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Did the bourgeoisie abolish themselves? Is there a ruling class?

+2 votes
I would be interested in pointers for development or criticism of the line of thought that the bourgeoisie abolished themselves with the real domination of capital and that altho previously there were directors/rulers of society there is now just a social machine with managers & technicians.

e.g.

"...the bourgeoisie had to deny itself as a class in order to permit the bourgeoisification of society as a whole..." Comite Invisible, The Coming Insurrection

and the writings of Jacque Cammatte
asked Jan 8, 2011 by scum (710 points)
The other side to this claim is that the ruling class, the bourgeoisie, ceases to exist. Capital dismantles bourgeois society with its clear restrictions and norms, because it appears in the way of capital's total subsumption of daily life. The cultural conflicts of the last 20-something years, the debates on public morality and censorship, etc, have not been between a liberating social force and class society, but rather between capital's desire for increasing social commodification, and the social structures from whence it emerged. Fixed rigid structures (schools, etc) that were essential to the emergence of capital become interferences in movements and flows that must be (and are) overcome. The neo-liberal offensive has been just this, the transformation of traditional refuges of bourgeois society into the circuitry of capital.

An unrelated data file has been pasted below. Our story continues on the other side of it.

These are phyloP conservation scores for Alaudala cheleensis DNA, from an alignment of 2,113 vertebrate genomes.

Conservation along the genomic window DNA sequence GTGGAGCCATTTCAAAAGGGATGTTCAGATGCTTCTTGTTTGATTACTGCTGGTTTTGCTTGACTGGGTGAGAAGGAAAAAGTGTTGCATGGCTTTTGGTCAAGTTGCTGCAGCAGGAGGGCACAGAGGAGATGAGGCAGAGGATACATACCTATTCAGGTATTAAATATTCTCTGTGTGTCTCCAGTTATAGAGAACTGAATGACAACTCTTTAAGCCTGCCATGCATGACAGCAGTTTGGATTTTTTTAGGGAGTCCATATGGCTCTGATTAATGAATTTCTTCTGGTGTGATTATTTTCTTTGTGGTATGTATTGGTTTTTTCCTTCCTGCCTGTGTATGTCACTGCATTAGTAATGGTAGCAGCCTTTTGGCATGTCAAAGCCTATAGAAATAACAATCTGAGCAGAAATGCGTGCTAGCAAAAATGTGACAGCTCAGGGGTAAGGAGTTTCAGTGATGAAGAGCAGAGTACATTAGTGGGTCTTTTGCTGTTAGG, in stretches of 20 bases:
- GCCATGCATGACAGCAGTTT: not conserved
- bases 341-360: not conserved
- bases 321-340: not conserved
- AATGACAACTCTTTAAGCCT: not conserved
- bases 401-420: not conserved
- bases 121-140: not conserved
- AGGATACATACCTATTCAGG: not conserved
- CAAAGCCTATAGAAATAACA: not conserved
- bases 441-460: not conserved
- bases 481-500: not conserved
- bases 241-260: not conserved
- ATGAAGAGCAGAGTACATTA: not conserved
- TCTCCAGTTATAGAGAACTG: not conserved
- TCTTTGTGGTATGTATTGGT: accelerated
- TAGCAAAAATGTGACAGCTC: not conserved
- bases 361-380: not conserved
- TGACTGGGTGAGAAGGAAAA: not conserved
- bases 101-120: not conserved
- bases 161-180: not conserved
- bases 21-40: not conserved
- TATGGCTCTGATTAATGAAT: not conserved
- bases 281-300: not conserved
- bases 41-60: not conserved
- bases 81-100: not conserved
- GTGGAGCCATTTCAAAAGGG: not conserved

Is this the same as the disappearance of the ruling class? It seems obvious that there exist strata that populate the commanding heights of the global order. But do they truly rule? Are these sections any less dominated and alienated by capital? Whilst ideologically, certain individuals do take on the appearance of feudal Sun Kings depending on the fluctuations of various social discourses their personal existences are not crucial to the continuation of the social order, in the same way a king's or Pharaoh's is. Those who are at the top of the ziggurat of capitalism exist totally within social structures and discourses, and are coded by them. Whilst they are in the control tower of society, it is the concretized and embodied mechanism that provides the only possible courses of action. To quote David Watson, “only the circuitry acts”.

http://theanarchistlibrary.org//HTML/Dave_Antagonism__Jacques_Camatte_And_the_New_Politics_of_Liberation.html

1 Answer

–1 vote
Of course there's a ruling class. Capitalist relations reproduce through production organized by class domination. What is the genesis and order of the rule of property if not class society? Who are these "managers and technicians"? I don't understand you.

The existence or non-existence of the bourgeoisie is, for me, largely a cultural question. Which is to say, bourgeois values and other cultural artifacts aren't particularly fundamental to capitalist production; the bourgeoisie is not a central component of the productive relations. Any specific ruling class isn't necessarily bourgeois. Management of these relations isn't beholden to a specific politico-cultural establishment because capitalism hollows out culture. It renders it superfluous because the primary object of capitalist society is not an object of a particular cultural entity but instead is a universaliz(ing)ed abstraction.